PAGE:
Venus: Future Earth?

In terms of bulk properties, Venus is the most Earthlike planet in the solar system. The diameter of Venus is 95% of Earth’s diameter. The mass of Venus is 82% of Earth’s mass. It has a nearly identical composition.

But…the average surface temperature of Venus is 735 K (863˚ F) and the surface atmospheric pressure is 91 times greater than Earth’s—equivalent to the pressure 3,000 ft. below the ocean’s surface. The present atmosphere of Venus is composed of 96.5% carbon dioxide (CO2) and 3.5% nitrogen (N2), plus a number of trace elements and compounds.

Venus was not always so inhospitable. What happened?

The cratering record suggests that nearly all of Venus has been resurfaced within the last 300 – 800 Myr. Before that, Venus probably was much more hospitable, even habitable, perhaps. The Pioneer Venus large probe and infrared spectral observations from Earth of H2O and HDO (deuterated isotope of water) indicate that the deuterium-to-hydrogen ratio in the Venusian atmosphere is 120 – 157 times higher than in water on Earth, strongly suggesting that Venus was once much wetter than it is today and that it has lost much of the water it once had to space. (Hydrogen is lighter than deuterium and therefore more easily escapes to space.) In addition to deuterium abundance, measuring the isotopic abundance ratios of the noble gases krypton and xenon would help us better understand the water history of Venus. These cannot be measured remotely and requires at-Venus sampling.

Venus receives 1.92 times as much solar radiation as the Earth, and this was undoubtedly a catalyst for the runaway greenhouse effect that transformed the Venusian climate millions of years ago.

We know that CO2 is a potent greenhouse gas, but anything that increases the amount of water vapor (H2O) in the atmosphere leads to global warming as well. As do clouds.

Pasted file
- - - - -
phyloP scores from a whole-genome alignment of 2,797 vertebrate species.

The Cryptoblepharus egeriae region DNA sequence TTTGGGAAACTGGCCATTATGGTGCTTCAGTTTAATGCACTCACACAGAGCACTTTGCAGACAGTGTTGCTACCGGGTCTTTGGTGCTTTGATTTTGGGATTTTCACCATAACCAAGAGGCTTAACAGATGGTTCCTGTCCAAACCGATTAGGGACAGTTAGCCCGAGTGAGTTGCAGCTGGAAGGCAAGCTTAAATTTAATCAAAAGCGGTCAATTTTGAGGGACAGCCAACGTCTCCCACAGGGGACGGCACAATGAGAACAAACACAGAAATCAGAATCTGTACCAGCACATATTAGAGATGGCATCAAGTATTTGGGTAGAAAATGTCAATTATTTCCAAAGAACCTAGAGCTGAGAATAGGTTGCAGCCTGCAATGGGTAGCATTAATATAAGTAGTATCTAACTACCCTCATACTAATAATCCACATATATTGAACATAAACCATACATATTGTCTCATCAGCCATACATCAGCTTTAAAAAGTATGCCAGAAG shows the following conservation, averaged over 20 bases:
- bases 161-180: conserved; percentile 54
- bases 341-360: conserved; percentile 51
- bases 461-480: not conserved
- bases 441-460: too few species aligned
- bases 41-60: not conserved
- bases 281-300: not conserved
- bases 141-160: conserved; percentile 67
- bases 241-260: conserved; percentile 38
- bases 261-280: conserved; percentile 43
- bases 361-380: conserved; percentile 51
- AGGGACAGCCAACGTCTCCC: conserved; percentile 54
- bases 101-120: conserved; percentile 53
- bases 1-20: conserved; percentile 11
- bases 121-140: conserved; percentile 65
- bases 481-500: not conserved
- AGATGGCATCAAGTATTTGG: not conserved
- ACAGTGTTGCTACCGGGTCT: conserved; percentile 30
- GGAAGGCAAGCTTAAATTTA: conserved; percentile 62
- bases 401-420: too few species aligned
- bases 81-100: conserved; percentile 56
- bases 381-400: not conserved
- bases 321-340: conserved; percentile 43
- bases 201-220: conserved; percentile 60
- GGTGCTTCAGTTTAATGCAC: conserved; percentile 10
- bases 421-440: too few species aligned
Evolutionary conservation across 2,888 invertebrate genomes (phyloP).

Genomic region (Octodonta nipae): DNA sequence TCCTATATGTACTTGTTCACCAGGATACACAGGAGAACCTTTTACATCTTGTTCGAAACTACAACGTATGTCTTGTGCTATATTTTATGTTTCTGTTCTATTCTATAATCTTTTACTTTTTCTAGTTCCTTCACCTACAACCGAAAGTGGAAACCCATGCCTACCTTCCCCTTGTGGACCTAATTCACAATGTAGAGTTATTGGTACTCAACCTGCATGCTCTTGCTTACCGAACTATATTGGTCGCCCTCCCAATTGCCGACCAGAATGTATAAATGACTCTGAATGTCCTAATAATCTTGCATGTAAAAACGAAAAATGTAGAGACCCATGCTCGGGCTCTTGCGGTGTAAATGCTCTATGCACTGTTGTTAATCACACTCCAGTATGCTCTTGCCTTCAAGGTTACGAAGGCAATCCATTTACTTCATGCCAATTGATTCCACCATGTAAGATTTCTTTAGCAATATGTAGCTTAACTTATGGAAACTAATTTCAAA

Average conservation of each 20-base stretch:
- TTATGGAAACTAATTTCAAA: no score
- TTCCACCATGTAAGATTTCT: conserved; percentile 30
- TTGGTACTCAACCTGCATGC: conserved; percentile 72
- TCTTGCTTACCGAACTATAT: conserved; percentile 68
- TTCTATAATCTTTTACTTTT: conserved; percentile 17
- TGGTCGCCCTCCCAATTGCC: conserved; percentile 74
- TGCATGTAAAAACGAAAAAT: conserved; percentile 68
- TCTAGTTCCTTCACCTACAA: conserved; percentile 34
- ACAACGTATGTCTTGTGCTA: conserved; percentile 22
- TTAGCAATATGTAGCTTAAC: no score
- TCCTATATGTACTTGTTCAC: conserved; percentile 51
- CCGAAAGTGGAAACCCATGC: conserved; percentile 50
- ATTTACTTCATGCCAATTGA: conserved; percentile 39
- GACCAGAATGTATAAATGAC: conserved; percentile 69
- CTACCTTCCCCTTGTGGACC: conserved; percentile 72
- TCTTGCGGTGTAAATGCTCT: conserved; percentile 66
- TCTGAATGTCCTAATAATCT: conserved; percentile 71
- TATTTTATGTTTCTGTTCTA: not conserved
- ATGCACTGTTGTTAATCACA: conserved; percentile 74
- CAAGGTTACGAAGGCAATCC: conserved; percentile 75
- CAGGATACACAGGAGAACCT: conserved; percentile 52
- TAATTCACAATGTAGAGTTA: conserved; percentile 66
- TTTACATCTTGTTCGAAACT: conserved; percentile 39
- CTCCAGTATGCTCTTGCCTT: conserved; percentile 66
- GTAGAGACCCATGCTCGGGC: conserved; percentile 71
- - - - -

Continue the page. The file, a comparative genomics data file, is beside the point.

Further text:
Climate modeling shows us that that the hothouse on the surface of Venus today is due to CO2 (66.6%), the continual cloud cover (22.5%), and what little water vapor remains in the atmosphere (10.9%).

Interestingly, if all the CO2 and N2 in the Earth’s crust were somehow liberated into the atmosphere, our planet would have an atmosphere very similar to Venus.

Venus is the easiest planet to get to from Earth, requiring the least amount of rocket fuel. There is so much we still don’t understand about how Venus transformed into a hellish world, and we would be well-advised to learn more about Venus because it may inform us about Earth’s future as well.

Tessera terrain covers about 7% of the surface of Venus. These highly deformed landforms, perhaps unique in the solar system, may allow us to someday sample the only materials that existed prior to the great resurfacing event.

COLORIZED TOPOGRAPHIC DATA OVERLAID UPON FORTUNA TESSERA TERRAIN IMAGE
In this radar image, blue represents the lowest elevations, white the intermediate elevations, and red the highest elevations. Source: Emily Lakdawalla, https://www.planetary.org/blogs/emily-lakdawalla/2013/02071317-venus-tessera.html .

If living organisms ever developed on Venus, the only place they could still survive today is 30 miles or so above the surface where the atmospheric temperature and pressure are similar to the surface of the Earth.